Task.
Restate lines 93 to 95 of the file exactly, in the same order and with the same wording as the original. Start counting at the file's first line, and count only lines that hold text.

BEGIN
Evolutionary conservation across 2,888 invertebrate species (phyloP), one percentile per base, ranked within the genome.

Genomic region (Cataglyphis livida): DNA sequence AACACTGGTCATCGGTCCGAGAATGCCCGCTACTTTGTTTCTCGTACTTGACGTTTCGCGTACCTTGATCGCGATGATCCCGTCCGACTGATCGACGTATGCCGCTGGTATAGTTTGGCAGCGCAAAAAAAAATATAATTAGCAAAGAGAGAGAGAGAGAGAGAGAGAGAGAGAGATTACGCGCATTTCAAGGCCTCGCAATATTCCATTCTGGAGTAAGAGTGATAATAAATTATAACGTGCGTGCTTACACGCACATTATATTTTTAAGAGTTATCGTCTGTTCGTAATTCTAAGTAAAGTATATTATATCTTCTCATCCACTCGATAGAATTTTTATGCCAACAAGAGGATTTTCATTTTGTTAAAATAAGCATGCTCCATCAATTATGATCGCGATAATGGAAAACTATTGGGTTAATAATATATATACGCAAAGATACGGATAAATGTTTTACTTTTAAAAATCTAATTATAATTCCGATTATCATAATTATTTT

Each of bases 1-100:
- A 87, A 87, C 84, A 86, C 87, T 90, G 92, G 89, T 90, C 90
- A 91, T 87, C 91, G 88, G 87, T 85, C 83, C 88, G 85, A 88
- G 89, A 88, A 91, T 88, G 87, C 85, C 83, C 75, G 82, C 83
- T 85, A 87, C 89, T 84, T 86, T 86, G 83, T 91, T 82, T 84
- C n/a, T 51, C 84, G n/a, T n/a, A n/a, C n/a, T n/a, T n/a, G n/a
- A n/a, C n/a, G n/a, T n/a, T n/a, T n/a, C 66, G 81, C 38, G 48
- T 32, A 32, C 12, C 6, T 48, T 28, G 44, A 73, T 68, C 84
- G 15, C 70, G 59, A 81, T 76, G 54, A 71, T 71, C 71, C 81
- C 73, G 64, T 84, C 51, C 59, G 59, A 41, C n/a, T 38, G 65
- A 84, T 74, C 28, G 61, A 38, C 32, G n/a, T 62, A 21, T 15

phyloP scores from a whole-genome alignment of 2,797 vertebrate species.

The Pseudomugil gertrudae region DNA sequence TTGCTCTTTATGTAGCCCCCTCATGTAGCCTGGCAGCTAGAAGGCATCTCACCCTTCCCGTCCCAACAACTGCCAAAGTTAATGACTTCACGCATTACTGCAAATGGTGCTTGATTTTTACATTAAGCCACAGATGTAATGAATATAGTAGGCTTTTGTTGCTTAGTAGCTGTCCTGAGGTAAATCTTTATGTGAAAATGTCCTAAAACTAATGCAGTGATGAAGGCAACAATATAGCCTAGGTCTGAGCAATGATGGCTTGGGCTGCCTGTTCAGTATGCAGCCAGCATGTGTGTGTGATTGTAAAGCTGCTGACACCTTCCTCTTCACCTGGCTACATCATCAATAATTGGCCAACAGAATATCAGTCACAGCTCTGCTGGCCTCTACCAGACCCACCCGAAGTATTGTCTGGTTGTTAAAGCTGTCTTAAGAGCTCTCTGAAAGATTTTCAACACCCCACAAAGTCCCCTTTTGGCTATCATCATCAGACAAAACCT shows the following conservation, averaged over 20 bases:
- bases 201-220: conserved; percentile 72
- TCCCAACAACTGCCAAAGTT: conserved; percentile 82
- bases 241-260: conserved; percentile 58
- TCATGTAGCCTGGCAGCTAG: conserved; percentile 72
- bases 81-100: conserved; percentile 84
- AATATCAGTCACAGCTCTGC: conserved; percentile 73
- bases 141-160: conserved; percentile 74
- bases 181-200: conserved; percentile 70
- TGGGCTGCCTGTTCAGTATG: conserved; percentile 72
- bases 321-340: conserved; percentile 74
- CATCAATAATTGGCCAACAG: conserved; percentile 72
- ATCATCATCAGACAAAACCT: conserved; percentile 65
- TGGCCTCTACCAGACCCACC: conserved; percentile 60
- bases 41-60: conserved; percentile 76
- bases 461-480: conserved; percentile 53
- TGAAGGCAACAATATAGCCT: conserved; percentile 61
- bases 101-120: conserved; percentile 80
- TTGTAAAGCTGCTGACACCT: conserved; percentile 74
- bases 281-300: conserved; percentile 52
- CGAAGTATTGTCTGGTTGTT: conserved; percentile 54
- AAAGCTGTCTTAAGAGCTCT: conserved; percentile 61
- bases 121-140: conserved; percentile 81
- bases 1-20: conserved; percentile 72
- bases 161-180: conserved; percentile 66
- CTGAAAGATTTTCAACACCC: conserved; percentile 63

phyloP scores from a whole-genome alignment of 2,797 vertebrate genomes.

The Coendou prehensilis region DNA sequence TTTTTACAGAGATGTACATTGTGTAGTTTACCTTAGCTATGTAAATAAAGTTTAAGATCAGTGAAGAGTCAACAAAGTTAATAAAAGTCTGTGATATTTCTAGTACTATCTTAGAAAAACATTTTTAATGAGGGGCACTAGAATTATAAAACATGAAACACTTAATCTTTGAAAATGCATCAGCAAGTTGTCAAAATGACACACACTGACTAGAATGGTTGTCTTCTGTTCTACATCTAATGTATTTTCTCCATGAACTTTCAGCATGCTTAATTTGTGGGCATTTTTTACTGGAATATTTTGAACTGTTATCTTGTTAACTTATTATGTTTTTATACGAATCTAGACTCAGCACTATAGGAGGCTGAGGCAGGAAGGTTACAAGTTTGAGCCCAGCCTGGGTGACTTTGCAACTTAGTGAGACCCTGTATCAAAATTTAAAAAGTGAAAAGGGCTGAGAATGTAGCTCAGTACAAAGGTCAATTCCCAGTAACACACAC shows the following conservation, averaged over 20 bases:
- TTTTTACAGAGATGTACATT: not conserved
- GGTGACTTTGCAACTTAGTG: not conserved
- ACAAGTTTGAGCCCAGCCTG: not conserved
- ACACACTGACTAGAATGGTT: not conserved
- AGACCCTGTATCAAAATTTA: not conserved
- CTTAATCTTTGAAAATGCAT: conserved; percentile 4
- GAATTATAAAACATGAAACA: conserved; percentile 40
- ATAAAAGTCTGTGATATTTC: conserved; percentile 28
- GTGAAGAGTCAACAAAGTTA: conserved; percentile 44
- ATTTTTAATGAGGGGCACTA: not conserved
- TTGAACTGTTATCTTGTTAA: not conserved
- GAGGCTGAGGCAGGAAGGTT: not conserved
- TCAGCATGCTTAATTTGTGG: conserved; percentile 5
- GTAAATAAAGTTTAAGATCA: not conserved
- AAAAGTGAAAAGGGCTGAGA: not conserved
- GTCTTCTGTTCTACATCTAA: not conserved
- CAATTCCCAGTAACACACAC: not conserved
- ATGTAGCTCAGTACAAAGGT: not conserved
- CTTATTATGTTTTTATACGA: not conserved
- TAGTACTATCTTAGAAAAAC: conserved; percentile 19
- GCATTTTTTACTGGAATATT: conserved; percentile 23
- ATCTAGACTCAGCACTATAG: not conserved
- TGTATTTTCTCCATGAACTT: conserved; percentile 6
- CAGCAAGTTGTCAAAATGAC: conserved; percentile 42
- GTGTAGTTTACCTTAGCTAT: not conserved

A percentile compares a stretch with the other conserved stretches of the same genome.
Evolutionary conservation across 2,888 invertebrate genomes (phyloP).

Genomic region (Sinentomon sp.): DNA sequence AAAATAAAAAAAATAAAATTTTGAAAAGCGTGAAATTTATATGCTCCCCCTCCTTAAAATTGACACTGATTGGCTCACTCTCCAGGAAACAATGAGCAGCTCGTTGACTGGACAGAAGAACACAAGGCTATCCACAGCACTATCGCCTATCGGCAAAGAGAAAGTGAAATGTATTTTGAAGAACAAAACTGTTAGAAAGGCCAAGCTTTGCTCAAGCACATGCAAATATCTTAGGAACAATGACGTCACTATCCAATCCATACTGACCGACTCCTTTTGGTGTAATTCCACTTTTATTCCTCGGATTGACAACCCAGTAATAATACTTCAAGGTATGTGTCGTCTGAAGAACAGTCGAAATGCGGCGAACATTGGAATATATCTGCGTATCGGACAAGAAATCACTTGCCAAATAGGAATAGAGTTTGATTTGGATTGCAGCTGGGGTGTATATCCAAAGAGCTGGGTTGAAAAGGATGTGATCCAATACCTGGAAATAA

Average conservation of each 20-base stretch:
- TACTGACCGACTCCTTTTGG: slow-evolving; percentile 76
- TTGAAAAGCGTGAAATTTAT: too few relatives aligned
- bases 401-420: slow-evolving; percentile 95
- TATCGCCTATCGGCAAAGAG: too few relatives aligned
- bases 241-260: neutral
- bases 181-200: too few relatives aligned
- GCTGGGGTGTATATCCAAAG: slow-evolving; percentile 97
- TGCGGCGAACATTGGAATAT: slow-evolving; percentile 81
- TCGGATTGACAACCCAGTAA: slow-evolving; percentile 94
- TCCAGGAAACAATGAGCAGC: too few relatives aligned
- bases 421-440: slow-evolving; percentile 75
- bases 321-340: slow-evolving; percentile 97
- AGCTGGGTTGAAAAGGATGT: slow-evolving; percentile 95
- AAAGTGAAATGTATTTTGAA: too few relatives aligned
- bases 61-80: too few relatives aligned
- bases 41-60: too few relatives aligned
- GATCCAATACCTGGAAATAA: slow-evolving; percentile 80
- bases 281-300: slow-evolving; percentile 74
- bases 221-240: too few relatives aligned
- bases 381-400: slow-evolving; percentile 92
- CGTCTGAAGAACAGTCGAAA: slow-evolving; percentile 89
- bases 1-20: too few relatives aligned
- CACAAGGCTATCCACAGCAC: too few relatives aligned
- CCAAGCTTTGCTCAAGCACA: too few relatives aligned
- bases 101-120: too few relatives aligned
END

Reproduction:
- bases 1-20: too few relatives aligned
- CACAAGGCTATCCACAGCAC: too few relatives aligned
- CCAAGCTTTGCTCAAGCACA: too few relatives aligned